#9- Regret (Mission 9- Halo 2)
The second half of the single best “Adventure Level” in the series, Regret journeys above, around and below a giant lake on Delta Halo, all in pursuit of the Prophet of Mercy. The climax is perhaps a little on the lame side, and the underwater section often looks better than it plays, but everything else is pitch perfect, for co-op or otherwise.
#8- Long Night of Solace (Mission 6- Halo: Reach)
LNoS travels further than any other Halo level, easily. What starts at a secret beach facility ends re-entering Reach orbit without a ship. Between then, the player travels into space, defends a station, attacks a Corvette, raids a bridge and defends a hangar bay. All clearly delineated and greatly fun in their own way. Reach’s best level with ease.
#7- Delta Halo (Mission 8- Halo 2)
The first half of the Greatest Adventure Level, Delta Halo starts with an occasionally sloggy defense section before ramping up from Warthogs to Scorpions to sniper canyons to Honor Guards. Probably the most gorgeous Halo 2 level (look at the remastered version above), is also one of the most varied, and best.
#6- The Maw (Mission 10- Halo: Combat Evolved)
The final mission all other final missions talk about in hushed tones, the Maw completely justifies Bungie’s predilection for re-using geography by bringing everything back to where it started. The Engineering and Warthog run sections don’t hurt, either. And that music…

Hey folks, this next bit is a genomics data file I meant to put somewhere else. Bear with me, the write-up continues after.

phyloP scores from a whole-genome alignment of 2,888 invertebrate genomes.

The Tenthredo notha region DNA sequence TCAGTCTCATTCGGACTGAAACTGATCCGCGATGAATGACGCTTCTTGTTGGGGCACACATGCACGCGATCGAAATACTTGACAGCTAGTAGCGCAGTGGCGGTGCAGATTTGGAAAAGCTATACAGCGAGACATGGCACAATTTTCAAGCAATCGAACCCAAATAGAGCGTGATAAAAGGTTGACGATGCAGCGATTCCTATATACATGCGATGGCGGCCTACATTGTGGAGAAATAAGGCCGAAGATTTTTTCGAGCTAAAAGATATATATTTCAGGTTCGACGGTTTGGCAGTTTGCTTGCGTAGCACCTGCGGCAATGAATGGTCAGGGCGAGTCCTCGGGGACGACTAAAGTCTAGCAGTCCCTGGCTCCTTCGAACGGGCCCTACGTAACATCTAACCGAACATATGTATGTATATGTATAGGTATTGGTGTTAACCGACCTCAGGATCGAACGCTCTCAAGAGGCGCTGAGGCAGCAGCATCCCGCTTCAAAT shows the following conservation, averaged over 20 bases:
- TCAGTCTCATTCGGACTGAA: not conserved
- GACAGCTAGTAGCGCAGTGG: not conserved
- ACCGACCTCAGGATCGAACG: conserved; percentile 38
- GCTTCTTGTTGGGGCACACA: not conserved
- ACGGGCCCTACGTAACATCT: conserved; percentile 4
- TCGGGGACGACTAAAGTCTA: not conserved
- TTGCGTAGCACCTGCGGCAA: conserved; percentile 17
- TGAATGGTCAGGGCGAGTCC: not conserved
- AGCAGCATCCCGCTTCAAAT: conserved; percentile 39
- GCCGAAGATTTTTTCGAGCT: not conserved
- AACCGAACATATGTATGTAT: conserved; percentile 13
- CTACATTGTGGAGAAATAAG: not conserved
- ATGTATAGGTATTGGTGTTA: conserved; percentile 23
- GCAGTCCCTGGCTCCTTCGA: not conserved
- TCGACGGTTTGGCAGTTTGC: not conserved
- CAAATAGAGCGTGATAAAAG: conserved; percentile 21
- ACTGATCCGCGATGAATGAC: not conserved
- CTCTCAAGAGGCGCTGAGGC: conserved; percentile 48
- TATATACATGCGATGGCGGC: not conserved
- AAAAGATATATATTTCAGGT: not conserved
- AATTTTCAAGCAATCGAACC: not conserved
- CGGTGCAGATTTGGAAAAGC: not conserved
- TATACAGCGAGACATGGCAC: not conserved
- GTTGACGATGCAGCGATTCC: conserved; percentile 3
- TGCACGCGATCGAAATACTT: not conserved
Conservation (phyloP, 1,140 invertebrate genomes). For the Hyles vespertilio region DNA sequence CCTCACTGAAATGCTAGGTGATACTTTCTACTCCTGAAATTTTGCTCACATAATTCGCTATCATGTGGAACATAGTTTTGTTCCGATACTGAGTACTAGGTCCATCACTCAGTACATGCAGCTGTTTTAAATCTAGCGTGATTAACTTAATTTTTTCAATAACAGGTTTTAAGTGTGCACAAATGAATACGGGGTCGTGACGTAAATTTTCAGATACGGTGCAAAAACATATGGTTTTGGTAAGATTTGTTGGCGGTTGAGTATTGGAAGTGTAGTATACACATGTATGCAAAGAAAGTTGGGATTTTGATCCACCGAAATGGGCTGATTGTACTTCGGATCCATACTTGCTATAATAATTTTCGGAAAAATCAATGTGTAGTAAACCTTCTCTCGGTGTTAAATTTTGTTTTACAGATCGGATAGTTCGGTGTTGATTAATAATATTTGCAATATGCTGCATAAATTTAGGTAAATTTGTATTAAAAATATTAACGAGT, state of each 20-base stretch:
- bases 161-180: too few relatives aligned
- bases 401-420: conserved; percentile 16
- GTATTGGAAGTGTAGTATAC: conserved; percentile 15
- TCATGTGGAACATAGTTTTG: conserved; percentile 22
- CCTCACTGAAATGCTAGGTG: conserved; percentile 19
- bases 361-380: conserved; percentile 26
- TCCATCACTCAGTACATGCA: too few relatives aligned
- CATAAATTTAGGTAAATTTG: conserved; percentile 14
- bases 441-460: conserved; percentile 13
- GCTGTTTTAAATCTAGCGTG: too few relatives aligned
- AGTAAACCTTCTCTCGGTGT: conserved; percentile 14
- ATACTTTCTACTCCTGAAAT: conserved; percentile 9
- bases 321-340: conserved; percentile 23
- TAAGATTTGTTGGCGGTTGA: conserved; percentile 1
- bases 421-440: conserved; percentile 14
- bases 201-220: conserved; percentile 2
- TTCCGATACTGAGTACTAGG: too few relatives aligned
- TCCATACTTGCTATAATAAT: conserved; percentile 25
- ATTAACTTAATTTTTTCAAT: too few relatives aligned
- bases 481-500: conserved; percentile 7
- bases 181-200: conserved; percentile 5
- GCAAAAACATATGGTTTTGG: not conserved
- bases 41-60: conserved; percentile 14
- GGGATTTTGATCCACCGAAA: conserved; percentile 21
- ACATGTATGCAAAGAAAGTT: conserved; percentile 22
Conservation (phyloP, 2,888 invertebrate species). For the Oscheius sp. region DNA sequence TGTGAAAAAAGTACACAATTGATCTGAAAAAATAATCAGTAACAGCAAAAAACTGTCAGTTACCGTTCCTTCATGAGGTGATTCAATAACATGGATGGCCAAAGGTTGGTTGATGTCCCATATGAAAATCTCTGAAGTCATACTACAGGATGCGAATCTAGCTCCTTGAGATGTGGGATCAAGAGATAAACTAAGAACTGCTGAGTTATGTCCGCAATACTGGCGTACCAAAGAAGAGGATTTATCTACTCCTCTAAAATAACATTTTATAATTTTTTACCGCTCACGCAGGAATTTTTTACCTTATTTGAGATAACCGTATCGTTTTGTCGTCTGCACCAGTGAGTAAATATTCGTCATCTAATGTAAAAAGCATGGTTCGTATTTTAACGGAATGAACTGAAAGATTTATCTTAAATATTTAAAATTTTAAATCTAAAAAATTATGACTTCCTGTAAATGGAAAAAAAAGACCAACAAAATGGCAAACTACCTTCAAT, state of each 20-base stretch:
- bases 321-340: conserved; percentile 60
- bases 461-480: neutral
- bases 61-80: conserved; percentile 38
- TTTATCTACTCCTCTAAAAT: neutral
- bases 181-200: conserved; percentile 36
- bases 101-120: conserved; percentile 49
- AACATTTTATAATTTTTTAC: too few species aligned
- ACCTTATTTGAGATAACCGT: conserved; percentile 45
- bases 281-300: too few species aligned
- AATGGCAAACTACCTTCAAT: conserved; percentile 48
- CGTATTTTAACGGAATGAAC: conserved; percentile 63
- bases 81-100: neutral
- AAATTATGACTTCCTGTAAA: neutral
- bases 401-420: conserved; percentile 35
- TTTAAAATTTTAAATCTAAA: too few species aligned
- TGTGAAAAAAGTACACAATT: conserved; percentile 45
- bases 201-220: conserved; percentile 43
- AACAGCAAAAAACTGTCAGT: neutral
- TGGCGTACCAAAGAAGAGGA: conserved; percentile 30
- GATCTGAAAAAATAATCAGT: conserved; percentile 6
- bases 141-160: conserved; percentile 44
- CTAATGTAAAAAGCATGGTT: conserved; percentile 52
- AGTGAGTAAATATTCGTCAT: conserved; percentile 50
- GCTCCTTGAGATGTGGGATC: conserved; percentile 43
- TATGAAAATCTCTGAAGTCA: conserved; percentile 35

#5- Halo (Mission 2- Halo: Combat Evolved)
Nothing better exemplifies what Halo is than this eponymous level. Beginning with that iconic view of the first Halo ring, this level winds back and forth across the ring’s surface, saving Marines and firmly establishing the cavalier sense of wonderment and exploration that so characterizes the first game.
#4- Gravemind (Mission 12- Halo 2)
Sometimes, you’ll see people refer to Halo as a “corridor shooter,” because doing something 25% of the time apparently defines you. That being said, if Halo were a corridor shooter, it could hardly do better than to use Gravemind as a template (sidenote: I’ve never understood why this level and High Charity didn’t switch names). Long and involved without being repetitive, Gravemind succeeds in funneling the player through the Covenant’s holy city for two reasons. One, the player does so in the middle of a goddamn civil war, and two, because the introduction of the Brutes is so interesting narratively (but not necessarily in gameplay). Throw in a shell-shocker of a finale, and Gravemind stands as Halo 2’s best level and the best linear level in the entire series.
#3- The Covenant (Mission 8- Halo 3)
Some levels look better on paper. Some levels are more than the sum of their parts. The Covenant is assuredly the latter. I’ve been rambling a bit to close this out, so suffice it to say that the Covenant is the biggest and baddest climactic level you could ever hope to end a story thread with. Also there’s a great flying sequence.
#2- The Silent Cartographer (Mission 4- Halo: Combat Evolved)
The platonic ideal of a Halo level; a short, open level that can be completed in any order and in any style. The few linear segments are intensely hard and the many open segments intensely rewarding. An essentially perfect experience.
#1- The Ark (Mission 7- Halo 3)
What’s better than an essentially perfect experience? A practically perfect one. The Ark is massive, mysterious, enthralling and more importantly than that, it perfectly captures every possible module of Halo’s gameplay. Long vehicular sequences, a climactic boss fight, a defense section, a sniping section, a corridor section, even a one-on-one Brute Chieftain fight. It’s hard to really explain what makes this level so uniformly great, so I’ll just link to it for the first and only time in this project.